Presentation Title

Acoustic analysis of humpback whale (Megaptera novaeangliae) song in breeding grounds off the Pacific coast of Central America.

Project Collaborators

Riley O'Halloran, Shelby Rosten, Kate Ziegler

Abstract

Humpback whales are well-known for their singing behavior, which functions as a mating display and a form of mediating male-male interactions. Songs are unique to a particular population, and all males within a population use the same song within a breeding season. Thus, it is possible to identify what population a whale belongs to based on the structure of its song. Song components are transferable between populations, and horizontal cultural transmission frequently occurs between populations that are in acoustical contact with one another. Tracking changes in a population’s song over time and comparing songs of different populations provides information on the movement of the animals and their interactions with humpback whales of other populations. This study uses data obtained through passive acoustic monitoring to identify the song used by Southern Hemisphere humpback whales off the coast of Archipelago Islas Secas, Panama. Cataloging the song and its components will allow future studies to compare the song structure of this population over time to explore questions regarding their migration route and degree of interactions with other populations.

Primary Faculty Mentor Name

Laura May-Collado

Status

Undergraduate

Student College

College of Arts and Sciences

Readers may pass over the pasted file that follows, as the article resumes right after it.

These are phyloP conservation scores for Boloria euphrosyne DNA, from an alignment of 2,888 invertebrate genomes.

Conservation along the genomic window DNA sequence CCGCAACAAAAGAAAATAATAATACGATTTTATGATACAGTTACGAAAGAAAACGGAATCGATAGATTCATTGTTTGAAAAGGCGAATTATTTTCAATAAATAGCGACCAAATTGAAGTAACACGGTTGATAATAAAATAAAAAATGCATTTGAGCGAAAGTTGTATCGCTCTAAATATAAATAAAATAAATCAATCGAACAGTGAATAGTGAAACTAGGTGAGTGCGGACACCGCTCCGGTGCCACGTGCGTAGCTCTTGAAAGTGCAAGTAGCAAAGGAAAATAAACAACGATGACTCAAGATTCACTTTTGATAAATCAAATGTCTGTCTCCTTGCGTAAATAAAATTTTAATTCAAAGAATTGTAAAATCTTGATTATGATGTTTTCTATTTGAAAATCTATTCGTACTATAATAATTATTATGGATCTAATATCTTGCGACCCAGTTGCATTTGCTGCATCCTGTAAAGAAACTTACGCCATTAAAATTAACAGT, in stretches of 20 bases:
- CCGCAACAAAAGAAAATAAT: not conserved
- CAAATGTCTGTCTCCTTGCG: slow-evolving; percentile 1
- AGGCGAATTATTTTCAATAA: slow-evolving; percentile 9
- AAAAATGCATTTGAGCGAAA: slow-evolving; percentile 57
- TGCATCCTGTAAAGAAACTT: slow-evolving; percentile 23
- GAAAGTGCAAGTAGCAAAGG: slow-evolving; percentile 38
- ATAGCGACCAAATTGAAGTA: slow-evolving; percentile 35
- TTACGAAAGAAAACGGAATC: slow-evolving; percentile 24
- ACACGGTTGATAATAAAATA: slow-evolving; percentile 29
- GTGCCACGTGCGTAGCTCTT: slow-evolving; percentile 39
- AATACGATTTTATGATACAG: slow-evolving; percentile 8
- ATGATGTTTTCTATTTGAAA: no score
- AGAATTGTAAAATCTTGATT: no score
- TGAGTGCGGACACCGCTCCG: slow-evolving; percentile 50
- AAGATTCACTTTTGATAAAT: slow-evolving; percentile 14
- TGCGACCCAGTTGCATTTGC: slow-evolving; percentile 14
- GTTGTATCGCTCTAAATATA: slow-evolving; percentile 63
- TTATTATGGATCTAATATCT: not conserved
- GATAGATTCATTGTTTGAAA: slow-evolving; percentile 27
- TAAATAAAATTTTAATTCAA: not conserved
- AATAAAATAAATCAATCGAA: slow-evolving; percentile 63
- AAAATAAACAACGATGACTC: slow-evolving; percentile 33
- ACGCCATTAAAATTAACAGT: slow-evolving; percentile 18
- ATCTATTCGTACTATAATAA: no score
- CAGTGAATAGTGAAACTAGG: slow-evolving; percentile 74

Program/Major

Zoology

Primary Research Category

Biological Sciences

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Acoustic analysis of humpback whale (Megaptera novaeangliae) song in breeding grounds off the Pacific coast of Central America.

Humpback whales are well-known for their singing behavior, which functions as a mating display and a form of mediating male-male interactions. Songs are unique to a particular population, and all males within a population use the same song within a breeding season. Thus, it is possible to identify what population a whale belongs to based on the structure of its song. Song components are transferable between populations, and horizontal cultural transmission frequently occurs between populations that are in acoustical contact with one another. Tracking changes in a population’s song over time and comparing songs of different populations provides information on the movement of the animals and their interactions with humpback whales of other populations. This study uses data obtained through passive acoustic monitoring to identify the song used by Southern Hemisphere humpback whales off the coast of Archipelago Islas Secas, Panama. Cataloging the song and its components will allow future studies to compare the song structure of this population over time to explore questions regarding their migration route and degree of interactions with other populations.